It’s time to tackle loopholes in equality law which privilege religion
Posted: Thu, 01 Oct 2020 by Lynne Featherstone
On the 10th anniversary of the Equality Act coming into force, Lynne Featherstone says reforms proposed by the NSS on education, caste discrimination and employment would make Britain fairer and more cohesive.
It's been a decade since the Equality Act of 2010 came into force. Heralding an important step forward in the fight to protect individual rights and freedoms, it is one of the most important pieces of legislation to have been enacted in recent times.
As a country we should be extremely proud of the Equality Act. It has contributed to the UK becoming, on the whole, a more tolerant nation and has been vital in tackling discrimination against minorities and safeguarding individuals' rights.
This ten-year anniversary provides a timely opportunity to assess the impact of the act. And as the National Secular Society's excellent, informed, and forensic report, Faith-shaped holes, demonstrates it is certainly not a case of 'job done'.
For those of us who campaign for justice and equality, Faith-shaped holes is a much-needed reminder that the battle is far from over. We cannot become complacent in defending and promoting freedoms and rights for all.
As the report makes clear, the continued existence of exemptions for religious privilege is completely at odds with ambitions to create a fair society. While the aspirations of the Equality Act were – and remain – laudable, this shouldn't blind us to the fact that provisions within the act have created stark areas of ongoing discrimination and gaps in the guarantees of equality. Until exemptions that create religious privilege are tackled and ended, we cannot claim to have created a just and fair society.
We are all too aware that these are not abstract concepts and theoretical debates. As the UK becomes increasingly diverse, getting this right is vital for community cohesion; for democratic participation and legitimacy; and for ensuring all individuals are afforded the same opportunities and have the same chance in life. This goes to the heart of how we want shape our country and our obligations to protect everyone across our society.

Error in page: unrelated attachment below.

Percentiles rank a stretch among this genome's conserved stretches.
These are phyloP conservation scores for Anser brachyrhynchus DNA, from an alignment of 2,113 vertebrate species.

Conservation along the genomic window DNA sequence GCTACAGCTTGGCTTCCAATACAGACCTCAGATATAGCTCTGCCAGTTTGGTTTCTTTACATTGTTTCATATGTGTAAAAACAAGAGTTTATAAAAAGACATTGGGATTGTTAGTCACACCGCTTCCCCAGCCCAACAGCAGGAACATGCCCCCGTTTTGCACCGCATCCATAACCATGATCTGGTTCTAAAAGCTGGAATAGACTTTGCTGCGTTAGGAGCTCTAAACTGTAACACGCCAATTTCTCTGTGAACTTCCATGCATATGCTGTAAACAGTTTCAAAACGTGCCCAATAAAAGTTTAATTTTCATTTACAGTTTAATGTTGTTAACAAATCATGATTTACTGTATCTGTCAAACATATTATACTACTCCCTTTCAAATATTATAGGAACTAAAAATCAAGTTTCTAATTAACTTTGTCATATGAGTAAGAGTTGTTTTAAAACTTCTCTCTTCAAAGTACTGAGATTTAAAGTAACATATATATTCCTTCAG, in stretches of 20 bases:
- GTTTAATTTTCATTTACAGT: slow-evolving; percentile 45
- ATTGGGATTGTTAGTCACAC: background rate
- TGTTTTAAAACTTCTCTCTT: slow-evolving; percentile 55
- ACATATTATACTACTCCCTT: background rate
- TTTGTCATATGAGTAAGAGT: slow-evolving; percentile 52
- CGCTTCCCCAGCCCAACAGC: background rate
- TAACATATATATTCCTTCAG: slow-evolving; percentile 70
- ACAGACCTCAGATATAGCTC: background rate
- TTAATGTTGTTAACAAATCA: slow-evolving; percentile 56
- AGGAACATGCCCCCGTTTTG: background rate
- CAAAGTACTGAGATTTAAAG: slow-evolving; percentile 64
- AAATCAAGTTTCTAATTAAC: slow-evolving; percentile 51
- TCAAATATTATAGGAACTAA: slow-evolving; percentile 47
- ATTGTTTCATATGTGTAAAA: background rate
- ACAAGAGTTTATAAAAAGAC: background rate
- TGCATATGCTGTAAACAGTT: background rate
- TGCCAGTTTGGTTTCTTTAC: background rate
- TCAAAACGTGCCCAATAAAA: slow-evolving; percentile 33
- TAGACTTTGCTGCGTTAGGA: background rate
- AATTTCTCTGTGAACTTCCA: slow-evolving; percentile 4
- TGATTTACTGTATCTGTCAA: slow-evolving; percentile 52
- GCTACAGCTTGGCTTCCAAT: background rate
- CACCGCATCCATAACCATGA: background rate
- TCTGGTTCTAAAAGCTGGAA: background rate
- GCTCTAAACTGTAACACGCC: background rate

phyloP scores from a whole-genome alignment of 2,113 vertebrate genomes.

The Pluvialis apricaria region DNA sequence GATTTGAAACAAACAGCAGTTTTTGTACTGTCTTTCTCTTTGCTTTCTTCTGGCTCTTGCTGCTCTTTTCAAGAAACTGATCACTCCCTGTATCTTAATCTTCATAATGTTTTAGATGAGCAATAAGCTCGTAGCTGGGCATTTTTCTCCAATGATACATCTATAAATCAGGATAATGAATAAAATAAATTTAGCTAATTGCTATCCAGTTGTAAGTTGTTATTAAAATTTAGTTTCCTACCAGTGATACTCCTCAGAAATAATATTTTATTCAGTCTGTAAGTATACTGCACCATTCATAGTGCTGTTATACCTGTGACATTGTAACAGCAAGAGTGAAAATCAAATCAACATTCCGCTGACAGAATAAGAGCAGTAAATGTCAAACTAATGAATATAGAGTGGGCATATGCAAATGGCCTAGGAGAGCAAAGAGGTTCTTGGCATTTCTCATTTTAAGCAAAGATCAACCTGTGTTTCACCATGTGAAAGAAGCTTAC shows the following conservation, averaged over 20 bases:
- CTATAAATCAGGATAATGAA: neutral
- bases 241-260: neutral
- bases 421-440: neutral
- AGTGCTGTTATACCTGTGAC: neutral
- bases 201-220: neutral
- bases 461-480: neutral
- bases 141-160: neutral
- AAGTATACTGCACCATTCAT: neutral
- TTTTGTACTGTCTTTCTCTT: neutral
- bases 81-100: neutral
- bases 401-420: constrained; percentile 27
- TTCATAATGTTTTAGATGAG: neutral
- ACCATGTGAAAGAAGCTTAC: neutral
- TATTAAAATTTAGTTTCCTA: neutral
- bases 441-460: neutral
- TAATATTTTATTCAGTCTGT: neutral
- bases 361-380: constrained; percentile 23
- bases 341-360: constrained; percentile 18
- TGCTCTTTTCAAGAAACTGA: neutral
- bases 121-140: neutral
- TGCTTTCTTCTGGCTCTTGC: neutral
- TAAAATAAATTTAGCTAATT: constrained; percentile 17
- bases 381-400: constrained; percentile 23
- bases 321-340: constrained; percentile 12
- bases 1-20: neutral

With this in mind, it is extremely welcome to see the NSS identify practical reforms and measures that can overcome three areas of critical and growing concern. Religious exemptions within the Equality Act continue to create problems across the UK's education system; across communities with caste-based discrimination issues; and in terms of employment opportunities on the grounds of belief. The proposals put forward by the NSS would tackle these challenges head-on and will have a positive impact across the entirety of the UK. They need our backing and they need government to act.
Now is the time to redouble our efforts and continue to build a just and equal society. The Equality Act has created a wonderful base for us to build on – Faith-shaped holes shows us how we go further and continue the fight for a fair, just and inclusive Britain.
This is a lightly edited version of Lynne Featherstone's foreword to the NSS's report. You can read the report in full
Image: Official portrait of Baroness Featherstone, via Wikimedia Commons, © Roger Harris [CC BY 3.0] (cropped to square)
What the NSS stands for
The Secular Charter outlines 10 principles that guide us as we campaign for a secular democracy which safeguards all citizens' rights to freedom of and from religion.